2 Friday, February 10, 1910
THE DETROIT JEWISH NEWS
Confusions Regarding the Israeli Pledges on Settlements
to President Carter: the 'Dignity of Israel' Is Defended
by Ambassador Dinitz . . . Tragic Nazi Revival in Hanover
Dignity of Israel Not to Be Tampered With!
Instability in negotiations seems to be a continuing destiny in the aspirations for a
Middle East peace.
Media interference in the discussions was believed to have encouraged rumors, chal-
lenges, accusations. Now the media are fighting off the demand for quiet diplomacy by
insisting that what had commenced with a Walter Cronkite inducement for Anwar Sadat
to go to Jerusalem could be continuity in press relations to encourage further involve-
- ments by the media for the eventual advancement of peace.
Is this reasonable, considering the fact that every time any Middle East leader was
being interviewed newsmen inevitably posed the question "What will Israel concede, or
give up,? etc." This is what created an image of Israeli intransigence that has harmed the
Jewish cause immensely.
The most damaging of anti-Israeli propaganda was the charge spread last week that
Israel's pledge to President Carter not to build new settlements in Sinai was broken, thus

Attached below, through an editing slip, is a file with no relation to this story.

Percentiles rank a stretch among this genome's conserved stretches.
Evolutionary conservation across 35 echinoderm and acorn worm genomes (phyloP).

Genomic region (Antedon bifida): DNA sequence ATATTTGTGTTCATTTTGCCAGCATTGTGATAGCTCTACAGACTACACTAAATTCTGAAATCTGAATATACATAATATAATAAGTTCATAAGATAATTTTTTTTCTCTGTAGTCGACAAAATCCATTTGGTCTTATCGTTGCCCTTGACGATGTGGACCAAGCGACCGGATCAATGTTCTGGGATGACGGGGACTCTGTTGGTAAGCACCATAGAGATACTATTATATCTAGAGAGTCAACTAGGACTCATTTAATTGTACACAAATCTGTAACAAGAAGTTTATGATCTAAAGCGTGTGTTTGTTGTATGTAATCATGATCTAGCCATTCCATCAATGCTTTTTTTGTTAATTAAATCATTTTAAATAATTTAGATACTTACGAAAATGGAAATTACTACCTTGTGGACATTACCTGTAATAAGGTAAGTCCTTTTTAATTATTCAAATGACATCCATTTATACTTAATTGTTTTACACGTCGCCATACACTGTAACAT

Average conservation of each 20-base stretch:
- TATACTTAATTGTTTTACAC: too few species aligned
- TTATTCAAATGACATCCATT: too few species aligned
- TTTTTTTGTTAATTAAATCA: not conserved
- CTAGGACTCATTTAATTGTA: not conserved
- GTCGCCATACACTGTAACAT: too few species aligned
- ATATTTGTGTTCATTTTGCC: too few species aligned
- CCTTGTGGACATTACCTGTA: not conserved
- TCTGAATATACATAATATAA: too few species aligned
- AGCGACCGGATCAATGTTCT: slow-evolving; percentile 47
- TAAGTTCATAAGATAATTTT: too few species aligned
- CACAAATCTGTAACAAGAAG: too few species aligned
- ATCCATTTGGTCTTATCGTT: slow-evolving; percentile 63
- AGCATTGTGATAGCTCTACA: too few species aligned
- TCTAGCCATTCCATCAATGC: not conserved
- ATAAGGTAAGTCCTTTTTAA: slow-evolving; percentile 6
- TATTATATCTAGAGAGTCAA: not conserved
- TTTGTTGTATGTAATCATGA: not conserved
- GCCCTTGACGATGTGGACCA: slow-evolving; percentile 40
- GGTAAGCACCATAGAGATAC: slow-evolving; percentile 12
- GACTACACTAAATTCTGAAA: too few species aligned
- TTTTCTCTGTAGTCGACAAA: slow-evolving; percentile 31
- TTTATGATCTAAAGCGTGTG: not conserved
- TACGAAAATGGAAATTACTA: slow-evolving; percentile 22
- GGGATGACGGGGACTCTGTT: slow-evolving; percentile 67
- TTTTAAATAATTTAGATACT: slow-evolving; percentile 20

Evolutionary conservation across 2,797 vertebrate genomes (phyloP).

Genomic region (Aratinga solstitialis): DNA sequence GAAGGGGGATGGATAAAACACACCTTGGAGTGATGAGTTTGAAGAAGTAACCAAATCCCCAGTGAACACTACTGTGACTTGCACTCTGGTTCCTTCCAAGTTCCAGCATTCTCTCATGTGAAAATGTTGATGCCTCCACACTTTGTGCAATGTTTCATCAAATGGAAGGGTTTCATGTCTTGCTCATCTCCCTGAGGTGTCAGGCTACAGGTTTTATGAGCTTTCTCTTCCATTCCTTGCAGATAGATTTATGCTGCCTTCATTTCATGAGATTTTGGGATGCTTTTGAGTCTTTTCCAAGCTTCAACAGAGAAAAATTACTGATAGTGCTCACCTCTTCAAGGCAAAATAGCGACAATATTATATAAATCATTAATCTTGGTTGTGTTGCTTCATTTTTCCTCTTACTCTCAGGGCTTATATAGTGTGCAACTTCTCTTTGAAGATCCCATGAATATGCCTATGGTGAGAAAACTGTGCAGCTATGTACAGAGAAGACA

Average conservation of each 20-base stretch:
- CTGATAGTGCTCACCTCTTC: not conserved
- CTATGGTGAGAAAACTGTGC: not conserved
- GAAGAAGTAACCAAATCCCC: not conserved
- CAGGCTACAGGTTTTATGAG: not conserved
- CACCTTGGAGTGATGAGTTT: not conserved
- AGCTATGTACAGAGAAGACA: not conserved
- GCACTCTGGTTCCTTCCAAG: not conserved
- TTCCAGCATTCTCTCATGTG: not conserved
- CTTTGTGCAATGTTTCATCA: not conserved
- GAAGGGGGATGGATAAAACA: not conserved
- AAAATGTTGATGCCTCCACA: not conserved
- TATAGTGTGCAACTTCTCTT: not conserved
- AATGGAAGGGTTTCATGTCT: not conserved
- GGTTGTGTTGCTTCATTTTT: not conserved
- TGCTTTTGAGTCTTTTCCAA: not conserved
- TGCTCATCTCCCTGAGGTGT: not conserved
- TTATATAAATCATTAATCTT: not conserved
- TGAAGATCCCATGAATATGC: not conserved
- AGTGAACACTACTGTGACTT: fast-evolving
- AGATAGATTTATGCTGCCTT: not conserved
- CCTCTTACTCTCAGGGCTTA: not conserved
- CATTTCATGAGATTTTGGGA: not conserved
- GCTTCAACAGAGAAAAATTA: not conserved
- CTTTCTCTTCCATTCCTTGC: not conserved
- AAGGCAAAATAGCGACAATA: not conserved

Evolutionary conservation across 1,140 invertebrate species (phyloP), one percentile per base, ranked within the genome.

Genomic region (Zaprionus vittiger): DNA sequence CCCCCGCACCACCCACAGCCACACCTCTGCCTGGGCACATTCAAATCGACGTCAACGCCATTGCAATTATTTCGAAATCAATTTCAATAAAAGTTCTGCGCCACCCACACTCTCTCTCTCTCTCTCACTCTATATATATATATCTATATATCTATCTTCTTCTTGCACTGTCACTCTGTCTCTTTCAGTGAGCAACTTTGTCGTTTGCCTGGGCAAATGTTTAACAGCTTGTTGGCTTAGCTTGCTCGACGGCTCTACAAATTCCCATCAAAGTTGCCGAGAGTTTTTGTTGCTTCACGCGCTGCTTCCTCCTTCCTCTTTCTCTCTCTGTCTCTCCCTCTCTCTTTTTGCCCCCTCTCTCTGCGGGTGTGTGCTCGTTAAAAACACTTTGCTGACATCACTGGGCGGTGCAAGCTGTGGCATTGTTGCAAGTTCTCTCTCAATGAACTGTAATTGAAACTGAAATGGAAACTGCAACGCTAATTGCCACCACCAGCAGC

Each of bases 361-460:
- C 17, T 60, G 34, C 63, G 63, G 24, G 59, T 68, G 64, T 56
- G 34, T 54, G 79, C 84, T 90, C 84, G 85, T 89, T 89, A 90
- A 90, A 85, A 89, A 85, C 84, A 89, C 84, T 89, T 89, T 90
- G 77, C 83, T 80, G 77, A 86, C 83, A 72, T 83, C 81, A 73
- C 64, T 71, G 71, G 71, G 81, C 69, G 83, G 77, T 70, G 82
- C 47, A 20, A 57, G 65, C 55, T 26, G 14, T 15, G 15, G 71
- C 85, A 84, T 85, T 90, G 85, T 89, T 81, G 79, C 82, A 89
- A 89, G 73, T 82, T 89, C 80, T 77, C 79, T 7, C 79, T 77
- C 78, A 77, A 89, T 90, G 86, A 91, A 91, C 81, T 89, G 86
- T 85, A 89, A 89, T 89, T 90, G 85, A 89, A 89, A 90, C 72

causing greatest harm to the Israeli-Egyptian negotiations. If this were true it would
bring severest protests from American Jews and from Israelis as well. Apparently it is
not true. There is insistence that the newest settlement is archeological. Of the utmost
importance is the statement in the New York Times by Ambassador to the U.S. Simha
Marta Feuchtwanger Memo:
Widow Honors Husband's Name
Lion Feuchtwanger is an unforgettable name. His
"Power," "Jew Suess," "Josephus" and other works are
among the most noreworthy by Jewish authors on Jewish
subjects in this century.
Leonard N. Simons has
given encouragement to
Feuchtwanger's widow to
have his books reprinted and
they have appeared in
Marta Feuchtwanger was
87 on Jan. 21 and as Leonard
Simons states in describing